HOW MUCH DO Y'ALL LIKE MIDI?

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I noticed this issue was brought up earlier but if filesize is considered an issue for anyone who wants their music in a non-midi format, using Audacity to both convert (I personally am a strong believer in .ogg) and lower the project and bit rates you can cut down on size and (if you're careful with how far you lower your rates) still retain a good quality sound.

Just in case anyone was looking for a way around size...
iddalai
RPG Maker 2k/2k3 for life, baby!!
2160
author=Leophard
Is this "Solmire" able to convert them while keeping the loop points, though? Because that would be very helpful.


Nope, Solmire (http://solmire.com/) just converts midis into mp3 and it doesn't keep any loop information.
Whatever floats you boat.
But it may sink ours...

Personally, I like the sound of MP3 better, if I can use it, I will.
But there have been really good midi tracks (FF6,FF7,and Chrono Trigger are shining examples)
Well obviously I'm a day late and a dollar short to chime in on this topic, but I registered, so I might as well provide my two cents.

I enjoy midi format. Yes, in general it doesn't have the kind of sound-quality that an MP3 or higher level of sound format has, but there are many things to like.

My greatest affinity with midi is quite simply because I use Finale. I was an avid instrumental performer (on a range of brass instruments {mainly trombone}) all through middle-school and high-school. Sat first chair in our jazz-band...yada yada. I also have some background in music theory, so the easiest and most-familiar way for me to compose music is via programs that allow me to write a virtual paper score, like Finale. Now my version of Finale is (admittedly) rather old, Finale 2k3, but it still gets the job done. One of the many nice things about Finale is that you can instantly save the score you've written as a Midi playback file compatible with any music-player capable of playing midi format. I do have to run it through a midi-editor just to program the tempo changes in, but that can be done in a matter of minutes, especially since I can check the bpm playback speed in each measure of my Finale score. Just program a tempo-change event, type in the correct bpm, and voila. I love that I can write a full orchestral score and then have it instantly converted into digital music. Unfortunately I don't have the money to employ an orchestra...so this is rather useful for me. :p Also, when Finale rips a score into a midi format, it takes into account any repeats you've programmed into the score...so that partially solves the "repeat only this part of the song and not the intro" problem, though you do have to balance midi file length with desire to avoid a repeat of the song's intro.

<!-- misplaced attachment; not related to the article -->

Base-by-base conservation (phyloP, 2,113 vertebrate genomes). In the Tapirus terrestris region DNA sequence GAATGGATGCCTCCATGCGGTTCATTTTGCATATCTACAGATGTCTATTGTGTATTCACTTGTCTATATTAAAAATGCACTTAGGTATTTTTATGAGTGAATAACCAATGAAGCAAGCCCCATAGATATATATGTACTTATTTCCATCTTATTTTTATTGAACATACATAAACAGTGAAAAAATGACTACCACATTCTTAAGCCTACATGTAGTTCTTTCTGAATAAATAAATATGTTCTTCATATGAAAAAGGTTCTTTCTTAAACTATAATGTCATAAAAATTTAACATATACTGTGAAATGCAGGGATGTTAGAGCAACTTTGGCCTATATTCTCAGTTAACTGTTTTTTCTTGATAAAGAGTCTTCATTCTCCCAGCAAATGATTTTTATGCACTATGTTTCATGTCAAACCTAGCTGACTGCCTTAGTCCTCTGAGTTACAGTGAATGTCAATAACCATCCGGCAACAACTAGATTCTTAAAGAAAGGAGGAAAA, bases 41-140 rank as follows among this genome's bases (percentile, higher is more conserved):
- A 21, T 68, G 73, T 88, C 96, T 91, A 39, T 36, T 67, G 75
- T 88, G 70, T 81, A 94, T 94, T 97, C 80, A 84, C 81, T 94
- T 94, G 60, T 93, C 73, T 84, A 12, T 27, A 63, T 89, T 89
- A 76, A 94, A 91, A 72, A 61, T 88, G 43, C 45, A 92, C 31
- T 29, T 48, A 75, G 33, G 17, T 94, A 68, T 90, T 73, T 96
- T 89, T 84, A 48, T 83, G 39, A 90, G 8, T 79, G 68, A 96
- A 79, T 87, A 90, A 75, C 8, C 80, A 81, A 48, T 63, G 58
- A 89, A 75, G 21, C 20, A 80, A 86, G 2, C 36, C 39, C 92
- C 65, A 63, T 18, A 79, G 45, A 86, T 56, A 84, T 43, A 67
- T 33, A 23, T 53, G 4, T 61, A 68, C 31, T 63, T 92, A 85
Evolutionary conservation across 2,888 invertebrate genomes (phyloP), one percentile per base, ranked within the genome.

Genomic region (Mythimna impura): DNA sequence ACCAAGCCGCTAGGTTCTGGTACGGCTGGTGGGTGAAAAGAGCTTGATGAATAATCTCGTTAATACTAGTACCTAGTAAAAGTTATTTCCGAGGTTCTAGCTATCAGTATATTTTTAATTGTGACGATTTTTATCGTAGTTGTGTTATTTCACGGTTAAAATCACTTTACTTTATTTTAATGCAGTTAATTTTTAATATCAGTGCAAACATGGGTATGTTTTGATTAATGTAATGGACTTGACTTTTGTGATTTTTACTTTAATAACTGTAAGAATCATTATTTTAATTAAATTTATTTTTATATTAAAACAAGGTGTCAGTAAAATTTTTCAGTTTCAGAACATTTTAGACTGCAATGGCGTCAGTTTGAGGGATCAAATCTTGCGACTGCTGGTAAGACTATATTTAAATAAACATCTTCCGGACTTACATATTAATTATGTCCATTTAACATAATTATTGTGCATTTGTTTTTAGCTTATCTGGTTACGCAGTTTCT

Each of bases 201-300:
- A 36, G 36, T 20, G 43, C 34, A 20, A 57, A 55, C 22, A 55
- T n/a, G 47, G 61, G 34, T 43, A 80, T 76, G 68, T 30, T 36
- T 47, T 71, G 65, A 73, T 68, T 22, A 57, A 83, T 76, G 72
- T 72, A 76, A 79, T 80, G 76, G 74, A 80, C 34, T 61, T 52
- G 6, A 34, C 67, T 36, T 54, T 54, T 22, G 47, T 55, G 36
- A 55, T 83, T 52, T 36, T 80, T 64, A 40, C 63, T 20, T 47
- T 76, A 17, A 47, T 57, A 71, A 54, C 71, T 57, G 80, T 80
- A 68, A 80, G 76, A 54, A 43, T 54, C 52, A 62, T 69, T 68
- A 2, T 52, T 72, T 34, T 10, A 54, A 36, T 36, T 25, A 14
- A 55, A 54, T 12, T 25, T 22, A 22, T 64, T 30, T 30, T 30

Midi also has a certain type of nostalgia. Honestly, the types of RPG's we played in youth all used midi. I have RPG XP which is basically the same graphics quality as FFIII, the first Final Fantasy I ever played, and the one that made me Square Enix's B*atch. (Chrono Trigger started it, but FFIII sealed the deal).

I'm just starting to get into sound-fonts. I admit I've never dabbled with them before, so if anyone experienced would care to weigh in on how I should start messing with them, I'd welcome the information. Honestly when I want to listen to my original scores just to listen to them, I play them in the RPG XP sound-test module because they sound so much classier than if I play them in something like WMP. I assume this is because of a more-advanced sound-font in the script, but I've never messed with the scripting itself, so I really don't have a clue.

I guess in a game like one I could create in RPG XP, I think midi file formats are just fine, especially since I can use my original scores. ^^ Most things I've written were inspired by video-game music, which is almost the only genre of music on my phone, so they fit right in. My battle theme works perfectly for fighting off evil octopi and whatnot. :D
UPRC
Exciting, but ultimately pointless.
7376
author=flowerthief
Do you like the sound of midi in an Rpg Maker game?

No.

Midis don't sound right in games that are trying to emulate 16-bit RPGs or, in the case of newer makers, the 32-bit 2D RPGs. Midis are cool and all if your project emulates and 8-bit game because the sound of a midi is similar to the sounds produced by a Master System or NES. Not many SNES games had music that flat out sounded like midis, and it just sounds totally weird to hear midis in games that, again, emulate the look and feel of 16-bit RPGs.